He was the second consecutive American writer to win the prize.
If we take apart the motivations and rationales and biographies of some of the leading exponents of plastic realism, we find that their official personas match the ideal neoliberal subject being constituted in their works.
Today marks the 40th anniversary of the fall of Phnom Penh to the Khmer Rouge. It is an event that made hardly a blip on the radar of international news back then, and its remembrance four decades on is likely to make even less of one.
"Hugo House is such an important community resource, and it's fittingly named in honor of Richard Hugo, a Seattle writer who had a national impact. He's the perfect namesake for a writers' center."
Each submission has “Two Minute” in the title, which, according to Chipotle, refers to the approximate amount of time it
In 2013, celebrated author George Saunders delivered the convocation address at Syracuse University's commencement. Saunders's
Every year, the Pulitzer Prize Board announces the nominees and winners in mid-April. The nominees and winners are announced the same day. There is no Nominations Day followed a few weeks or months later by Announcement Day. There is only Announcement Day.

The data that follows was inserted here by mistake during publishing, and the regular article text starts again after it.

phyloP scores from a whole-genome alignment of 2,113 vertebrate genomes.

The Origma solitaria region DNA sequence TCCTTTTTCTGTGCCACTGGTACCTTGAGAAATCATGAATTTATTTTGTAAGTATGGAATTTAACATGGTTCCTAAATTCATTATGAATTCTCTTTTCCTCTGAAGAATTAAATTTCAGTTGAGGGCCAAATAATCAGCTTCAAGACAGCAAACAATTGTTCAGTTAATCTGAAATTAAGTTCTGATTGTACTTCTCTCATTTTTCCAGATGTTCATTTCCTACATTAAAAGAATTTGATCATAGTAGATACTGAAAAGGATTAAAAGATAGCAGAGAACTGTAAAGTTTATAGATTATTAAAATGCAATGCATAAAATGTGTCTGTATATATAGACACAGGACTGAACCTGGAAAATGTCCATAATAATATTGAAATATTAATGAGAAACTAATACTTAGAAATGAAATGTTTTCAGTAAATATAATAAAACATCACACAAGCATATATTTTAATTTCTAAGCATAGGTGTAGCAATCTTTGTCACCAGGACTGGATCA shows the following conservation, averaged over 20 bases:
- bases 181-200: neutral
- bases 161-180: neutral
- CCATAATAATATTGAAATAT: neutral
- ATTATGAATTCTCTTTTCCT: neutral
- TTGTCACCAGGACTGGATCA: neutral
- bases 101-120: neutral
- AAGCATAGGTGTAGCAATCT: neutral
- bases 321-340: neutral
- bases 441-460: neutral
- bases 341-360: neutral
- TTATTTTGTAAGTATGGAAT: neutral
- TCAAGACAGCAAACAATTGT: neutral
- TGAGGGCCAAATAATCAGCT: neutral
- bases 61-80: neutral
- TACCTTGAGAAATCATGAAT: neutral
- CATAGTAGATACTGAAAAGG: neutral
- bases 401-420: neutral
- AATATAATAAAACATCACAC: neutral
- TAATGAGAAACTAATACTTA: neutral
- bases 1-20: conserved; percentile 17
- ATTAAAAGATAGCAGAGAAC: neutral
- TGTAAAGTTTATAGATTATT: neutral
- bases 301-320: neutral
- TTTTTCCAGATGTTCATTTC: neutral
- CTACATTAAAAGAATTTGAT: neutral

But for some, for many just a bit older than I, there was really real programming in the form of The Dick Cavett Show: live television that featured the great literary and cultural personalities of the time.
His advice? Do whatever you must -- "the ambitious things." But, above all, "err in the direction of kindness." Accomplishment
The current decline in civil discourse comes from many quarters. People decry the lack of common courtesy in debates large and small. I maintain that anonymity on the Web is one factor in this decline, and if everyone with an opinion to share had to back up that opinion with a signature, there might be more restraint.
This brilliant re-purposing of modern communication-garbage is in evidence everywhere in Saunders. In The Brief and Frightening Reign of Phil, published in 2005, in the heart of the Bush years, it's being used to blast a hole in the mythology of early Iraq-II-Era America.
Saunders is working with the full palate of public language and contemporary narrative tradition, which includes an enormous amount of pulp, video games, self-help books and so on. He's making an intelligent critique of not just how we are, but how we think.
Saunders is a kind of literary guide, taking us on a tour of the human condition. In his previous stories, he has outlined for us the cage built from capitalism and longing from which none of us is free. But in his latest collection, there is hope that these bars might have the capacity to bend.